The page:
PLANNING FOR THE UNEXPECTED

Anyone Who Has Anything Needs a Will, Power of Attorney and a Living Trust

 

In General

Anyone who owns anything of value needs three things to document their intentions and protect their interests. These three critical documents are a will, a durable power of attorney and a living trust.

 

 What is a Will and Why Do You Need One?

A will is a written, signed document where you state how you want your assets distributed when you pass away. If you don't have a will then your assets will be distributed pursuant to state law and your estate will be subject to "probate."

 

 Probate is a potentially lengthy and costly legal procedure where a court determines how to distribute your assets and pay off debts. I've seen many cases where the legal fees incurred in probate proceedings were astronomical.

 

 If you die without a will ("intestacy") then it could be the case that your surviving spouse would only receive some of your assets and the rest may be shared with children or surviving parents. The absence of a will might allow distant family members to file claims against your estate in order to obtain a share of it.

  

I've attended many probate proceedings and they can get ugly quickly and degenerate into a feeding frenzy where anyone with a legally defined interest can file suit. Usually, the lawyers are the only winners. One of the ugliest experiences I've had in this context is when a client of mine passed away unexpectedly. He owned a small business and a home. Once news of his death became public his ex-wife (who he divorced some twenty years earlier) drove all the way to Bangor, Maine from South Carolina to attend the reading of the will (she skipped his funeral). She was convinced he was going to leave her a large bequest and was bitterly disappointed to find out otherwise. She contested the will and hired a lawyer on a contingent-fee basis to pursue litigation against the estate.

 

 Anyone who has any significant assets should consult with a competent attorney and prepare a will. You should do this when there is no doubt of your mental competency. But having a will is only Step One in a three step process. Keep reading!

 

  

What Is a Power of Attorney and Why Do You Need One?

Again, anyone with assets of any kind should obtain a power of attorney where you designate who will act on your behalf in the event of your disability or incapacity. A power of attorney is especially important for business owners who should clearly state who would step into their shoes and sign paychecks, contracts, loans, cash checks, buy or sell assets, etc. if the business owner is unable to act.

 

 You may name your spouse as your agent to act on your behalf. This can be especially important in the event you become incapacitated and can no longer speak for yourself. If a patient wants life-sustaining procedures withheld or withdrawn where a terminal medical condition exists an advance directive can be used to state your wishes. Speak up now, when you can. What are your wishes? What instructions do you want your family members to follow?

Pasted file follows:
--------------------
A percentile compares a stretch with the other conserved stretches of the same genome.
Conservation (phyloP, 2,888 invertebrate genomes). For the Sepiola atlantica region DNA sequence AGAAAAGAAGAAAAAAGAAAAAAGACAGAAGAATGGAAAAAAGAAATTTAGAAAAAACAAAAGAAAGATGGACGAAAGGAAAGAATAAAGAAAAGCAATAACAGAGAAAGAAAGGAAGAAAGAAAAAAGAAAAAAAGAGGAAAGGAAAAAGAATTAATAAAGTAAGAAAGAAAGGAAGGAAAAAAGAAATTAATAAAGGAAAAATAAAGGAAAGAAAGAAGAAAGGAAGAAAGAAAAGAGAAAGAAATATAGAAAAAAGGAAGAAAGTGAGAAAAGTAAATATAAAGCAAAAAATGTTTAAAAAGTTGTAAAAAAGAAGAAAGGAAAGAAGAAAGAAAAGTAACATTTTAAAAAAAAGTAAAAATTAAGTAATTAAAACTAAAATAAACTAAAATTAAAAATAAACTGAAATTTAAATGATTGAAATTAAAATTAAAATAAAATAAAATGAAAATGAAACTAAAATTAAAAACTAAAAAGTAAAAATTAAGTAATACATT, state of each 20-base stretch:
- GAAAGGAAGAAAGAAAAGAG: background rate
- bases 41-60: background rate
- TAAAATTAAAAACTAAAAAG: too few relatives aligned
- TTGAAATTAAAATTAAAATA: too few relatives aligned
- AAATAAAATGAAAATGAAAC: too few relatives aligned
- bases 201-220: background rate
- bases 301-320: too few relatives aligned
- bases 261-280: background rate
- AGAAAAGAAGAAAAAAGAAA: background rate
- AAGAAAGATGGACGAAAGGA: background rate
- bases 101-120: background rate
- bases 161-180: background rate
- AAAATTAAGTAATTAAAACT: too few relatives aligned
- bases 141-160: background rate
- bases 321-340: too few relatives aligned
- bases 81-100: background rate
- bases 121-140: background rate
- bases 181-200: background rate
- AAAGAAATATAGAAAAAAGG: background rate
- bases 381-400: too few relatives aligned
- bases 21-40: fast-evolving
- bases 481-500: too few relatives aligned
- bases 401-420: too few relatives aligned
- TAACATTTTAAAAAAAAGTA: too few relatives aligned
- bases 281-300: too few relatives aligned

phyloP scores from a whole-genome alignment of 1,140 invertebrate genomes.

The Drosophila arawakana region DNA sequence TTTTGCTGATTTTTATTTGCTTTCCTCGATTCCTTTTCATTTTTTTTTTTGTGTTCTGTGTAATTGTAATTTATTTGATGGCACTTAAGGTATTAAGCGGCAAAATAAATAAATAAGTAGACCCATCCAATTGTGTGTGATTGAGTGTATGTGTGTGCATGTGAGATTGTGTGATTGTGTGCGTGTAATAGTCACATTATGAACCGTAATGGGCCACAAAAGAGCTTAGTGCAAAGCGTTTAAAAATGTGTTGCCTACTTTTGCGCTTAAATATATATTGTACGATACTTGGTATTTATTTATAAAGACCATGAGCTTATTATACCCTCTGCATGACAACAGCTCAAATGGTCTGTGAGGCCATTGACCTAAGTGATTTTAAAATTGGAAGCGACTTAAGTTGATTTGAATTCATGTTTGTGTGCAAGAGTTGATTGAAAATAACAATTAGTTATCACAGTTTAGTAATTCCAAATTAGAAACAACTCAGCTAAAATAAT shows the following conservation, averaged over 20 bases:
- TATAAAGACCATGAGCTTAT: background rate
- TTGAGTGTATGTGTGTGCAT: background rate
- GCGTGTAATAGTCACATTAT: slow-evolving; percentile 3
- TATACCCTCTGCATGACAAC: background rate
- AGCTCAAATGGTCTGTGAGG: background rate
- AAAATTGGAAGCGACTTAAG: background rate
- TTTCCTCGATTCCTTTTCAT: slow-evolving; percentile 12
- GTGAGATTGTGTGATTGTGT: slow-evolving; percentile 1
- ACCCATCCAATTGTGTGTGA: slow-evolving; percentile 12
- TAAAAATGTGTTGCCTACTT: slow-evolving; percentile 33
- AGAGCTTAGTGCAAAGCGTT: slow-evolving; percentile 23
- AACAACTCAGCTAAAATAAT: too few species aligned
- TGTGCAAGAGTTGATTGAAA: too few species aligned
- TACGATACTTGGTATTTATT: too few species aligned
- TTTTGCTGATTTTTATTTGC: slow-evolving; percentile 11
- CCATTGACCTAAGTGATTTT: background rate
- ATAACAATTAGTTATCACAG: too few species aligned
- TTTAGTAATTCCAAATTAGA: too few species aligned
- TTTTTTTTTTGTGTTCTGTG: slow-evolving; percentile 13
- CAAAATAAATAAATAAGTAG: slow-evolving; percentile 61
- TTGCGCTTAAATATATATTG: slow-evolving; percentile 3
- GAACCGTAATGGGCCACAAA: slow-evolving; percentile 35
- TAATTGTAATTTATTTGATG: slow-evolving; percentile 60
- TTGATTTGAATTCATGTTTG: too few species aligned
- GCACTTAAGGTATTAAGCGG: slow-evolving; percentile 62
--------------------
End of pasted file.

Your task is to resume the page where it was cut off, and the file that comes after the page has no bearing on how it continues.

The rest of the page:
What Is a Living Trust and Why Do You Need One?

The final step in preparing for the unexpected is to create and fund a living trust. A living trust is a revocable entity that holds your assets. As trustee of your own trust you retain full control until you pass away or become legally incapacitated. Then, someone you have previously named takes over as the trustee and carries out your intentions and wishes concerning your assets.

  

Living trusts are the most effective way to avoid the high legal costs and potential drama of probate court. Since probate proceedings are open to the public the family of the deceased loses a significant degree of privacy at the worst possible time. By naming a successor trustee in advance you can minimize court involvement in the event of your incapacity or death.

  

After you create a living trust the concluding step is to fund it with all of your assets including your home, financial investments, life insurance, etc. Funding the trust consists of simply re-titling your assets in the name of your trust. After your living trust is fully funded you no longer legally own anything! This is why there would be minimal court involvement in the event of your death or incapacity.

  

Living trusts have no impact whatsoever on your income taxes. Everything stays the same because the IRS treats living trusts as disregarded entities - they don't exist for income tax purposes.

 

 

 Act Now Not Later

Life is full of unexpected misfortunes. Few people care to plan for death or disability. But it only takes a small investment of time to obtain a valid will, power of attorney and living trust. These are essential documents at least as important as a drivers license. Find a competent attorney who practices in this area of law and get the job done.

  

I discourage people with any kind of significant assets from trying to do this on their own. While there are indeed free websites and cheap forms available at Staples the best answer is to do it right by using a qualified lawyer.

 

 

LEGAL DISCLAIMER

George Adams
Certified Public Accountant Master of Business Administration
Tel: (207) 989-2700 E-Mail: GeorgeAdams@IntelligenceForRent.com
450 South Main Street: The HQ of IQ
Brewer, Maine 04412-2339

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